The Boeing Company [NYSE: BA] has delivered the first full-rate production Combat Survivor Evader Locator (CSEL) radios, 5,053 units, to the U.S. Department of Defense, bringing the total number of CSEL radios delivered to the warfighter to 11,436.
CSEL is the U.S. Department of Defense's program of record for Combat Search and Rescue communications. To date, the Joint Services have ordered 16,272 CSEL radios and support equipment, including a second $36 million full rate production order. Boeing's CSEL communications system has been authorized for use in Afghanistan and Operation Iraqi Freedom since December 2005.
"Demand for CSEL remains high because it's an end-to-end system that provides secure, worldwide coverage on a continuous basis, which means a lot to the warfighter,
said Michael Bates, Boeing CSEL program manager.
Designed for easy use, the multifunction CSEL system is a cost-effective technological breakthrough that gives U.S. forces a tactical advantage. Unique communication and message encryption techniques prevent signals from being intercepted or decoded. Using communications satellites and global positioning technology, CSEL radios will save lives by providing real-time encrypted information about the precise location of isolated personnel such as downed pilots.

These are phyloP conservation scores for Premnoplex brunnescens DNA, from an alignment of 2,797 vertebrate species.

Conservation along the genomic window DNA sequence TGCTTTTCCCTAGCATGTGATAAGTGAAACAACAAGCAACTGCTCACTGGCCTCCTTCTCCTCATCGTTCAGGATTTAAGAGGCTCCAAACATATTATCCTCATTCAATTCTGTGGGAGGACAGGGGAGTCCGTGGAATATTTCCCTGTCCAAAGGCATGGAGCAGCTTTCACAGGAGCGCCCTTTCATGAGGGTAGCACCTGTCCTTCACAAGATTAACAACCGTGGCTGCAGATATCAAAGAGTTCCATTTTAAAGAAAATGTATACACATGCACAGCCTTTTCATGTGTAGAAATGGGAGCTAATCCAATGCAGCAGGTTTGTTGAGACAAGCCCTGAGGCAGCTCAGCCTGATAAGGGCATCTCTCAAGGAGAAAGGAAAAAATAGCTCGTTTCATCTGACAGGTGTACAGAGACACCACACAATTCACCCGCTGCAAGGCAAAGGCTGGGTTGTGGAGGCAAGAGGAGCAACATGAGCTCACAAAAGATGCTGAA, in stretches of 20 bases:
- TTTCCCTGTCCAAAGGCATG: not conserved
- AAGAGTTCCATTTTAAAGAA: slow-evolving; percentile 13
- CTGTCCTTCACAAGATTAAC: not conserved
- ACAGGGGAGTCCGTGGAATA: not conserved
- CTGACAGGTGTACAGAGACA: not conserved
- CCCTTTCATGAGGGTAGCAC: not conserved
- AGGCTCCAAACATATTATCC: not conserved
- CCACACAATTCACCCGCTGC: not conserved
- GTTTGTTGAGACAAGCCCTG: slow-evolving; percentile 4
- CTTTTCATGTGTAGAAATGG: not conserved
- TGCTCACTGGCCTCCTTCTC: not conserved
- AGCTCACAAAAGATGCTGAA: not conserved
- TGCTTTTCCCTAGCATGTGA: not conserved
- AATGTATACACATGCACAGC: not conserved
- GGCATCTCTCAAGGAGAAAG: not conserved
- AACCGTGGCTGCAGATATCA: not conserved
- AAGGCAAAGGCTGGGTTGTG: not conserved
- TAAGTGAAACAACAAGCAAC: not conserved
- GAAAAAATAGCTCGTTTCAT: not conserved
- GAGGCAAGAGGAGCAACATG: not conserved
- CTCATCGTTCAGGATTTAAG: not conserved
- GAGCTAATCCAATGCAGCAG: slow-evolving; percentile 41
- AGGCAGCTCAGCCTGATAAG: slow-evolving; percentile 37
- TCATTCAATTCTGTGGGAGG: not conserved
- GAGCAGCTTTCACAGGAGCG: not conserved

In addition to precise geopositioning information, the hand-held survival radios provide recovery forces and over-the-horizon joint search and rescue centers with two-way secure data communications capability. CSEL enables rescue forces to authenticate and communicate with isolated personnel in near real-time, anywhere in the world.
A unit of The Boeing Company, Boeing Integrated Defense Systems is one of the world's largest space and defense businesses specializing in innovative and capabilities-driven customer solutions. Headquartered in St. Louis, Boeing Integrated Defense Systems is a $32.4 billion business with 72,000 employees worldwide.